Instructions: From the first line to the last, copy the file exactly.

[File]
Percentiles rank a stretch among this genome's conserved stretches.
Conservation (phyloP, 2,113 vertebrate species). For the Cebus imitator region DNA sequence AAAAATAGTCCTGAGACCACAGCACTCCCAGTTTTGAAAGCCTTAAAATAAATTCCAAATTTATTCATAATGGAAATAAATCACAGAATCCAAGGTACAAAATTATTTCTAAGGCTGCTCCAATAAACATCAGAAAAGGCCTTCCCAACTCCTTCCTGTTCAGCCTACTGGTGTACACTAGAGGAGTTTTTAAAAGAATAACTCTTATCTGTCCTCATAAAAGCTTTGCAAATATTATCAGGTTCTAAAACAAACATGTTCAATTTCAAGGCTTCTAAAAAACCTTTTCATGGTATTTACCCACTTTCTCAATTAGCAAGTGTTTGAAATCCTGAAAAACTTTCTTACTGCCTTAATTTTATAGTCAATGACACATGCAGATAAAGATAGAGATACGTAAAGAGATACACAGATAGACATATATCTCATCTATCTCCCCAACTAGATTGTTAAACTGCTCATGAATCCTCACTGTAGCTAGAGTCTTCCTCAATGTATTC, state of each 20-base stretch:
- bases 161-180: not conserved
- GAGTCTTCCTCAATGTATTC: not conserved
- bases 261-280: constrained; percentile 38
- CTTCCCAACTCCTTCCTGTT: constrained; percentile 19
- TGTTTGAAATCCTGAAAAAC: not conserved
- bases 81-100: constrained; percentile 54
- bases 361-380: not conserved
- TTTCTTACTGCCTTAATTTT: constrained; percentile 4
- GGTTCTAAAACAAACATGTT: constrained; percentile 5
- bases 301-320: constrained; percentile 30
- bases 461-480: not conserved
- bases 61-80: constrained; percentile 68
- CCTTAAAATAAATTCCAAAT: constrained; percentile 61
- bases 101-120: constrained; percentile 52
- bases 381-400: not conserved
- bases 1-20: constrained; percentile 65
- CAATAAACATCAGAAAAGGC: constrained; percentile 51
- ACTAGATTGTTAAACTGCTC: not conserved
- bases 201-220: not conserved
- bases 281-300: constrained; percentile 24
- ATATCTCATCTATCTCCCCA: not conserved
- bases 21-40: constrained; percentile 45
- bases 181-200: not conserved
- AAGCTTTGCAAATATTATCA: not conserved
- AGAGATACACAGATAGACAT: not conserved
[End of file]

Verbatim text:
Percentiles rank a stretch among this genome's conserved stretches.
Conservation (phyloP, 2,113 vertebrate species). For the Cebus imitator region DNA sequence AAAAATAGTCCTGAGACCACAGCACTCCCAGTTTTGAAAGCCTTAAAATAAATTCCAAATTTATTCATAATGGAAATAAATCACAGAATCCAAGGTACAAAATTATTTCTAAGGCTGCTCCAATAAACATCAGAAAAGGCCTTCCCAACTCCTTCCTGTTCAGCCTACTGGTGTACACTAGAGGAGTTTTTAAAAGAATAACTCTTATCTGTCCTCATAAAAGCTTTGCAAATATTATCAGGTTCTAAAACAAACATGTTCAATTTCAAGGCTTCTAAAAAACCTTTTCATGGTATTTACCCACTTTCTCAATTAGCAAGTGTTTGAAATCCTGAAAAACTTTCTTACTGCCTTAATTTTATAGTCAATGACACATGCAGATAAAGATAGAGATACGTAAAGAGATACACAGATAGACATATATCTCATCTATCTCCCCAACTAGATTGTTAAACTGCTCATGAATCCTCACTGTAGCTAGAGTCTTCCTCAATGTATTC, state of each 20-base stretch:
- bases 161-180: not conserved
- GAGTCTTCCTCAATGTATTC: not conserved
- bases 261-280: constrained; percentile 38
- CTTCCCAACTCCTTCCTGTT: constrained; percentile 19
- TGTTTGAAATCCTGAAAAAC: not conserved
- bases 81-100: constrained; percentile 54
- bases 361-380: not conserved
- TTTCTTACTGCCTTAATTTT: constrained; percentile 4
- GGTTCTAAAACAAACATGTT: constrained; percentile 5
- bases 301-320: constrained; percentile 30
- bases 461-480: not conserved
- bases 61-80: constrained; percentile 68
- CCTTAAAATAAATTCCAAAT: constrained; percentile 61
- bases 101-120: constrained; percentile 52
- bases 381-400: not conserved
- bases 1-20: constrained; percentile 65
- CAATAAACATCAGAAAAGGC: constrained; percentile 51
- ACTAGATTGTTAAACTGCTC: not conserved
- bases 201-220: not conserved
- bases 281-300: constrained; percentile 24
- ATATCTCATCTATCTCCCCA: not conserved
- bases 21-40: constrained; percentile 45
- bases 181-200: not conserved
- AAGCTTTGCAAATATTATCA: not conserved
- AGAGATACACAGATAGACAT: not conserved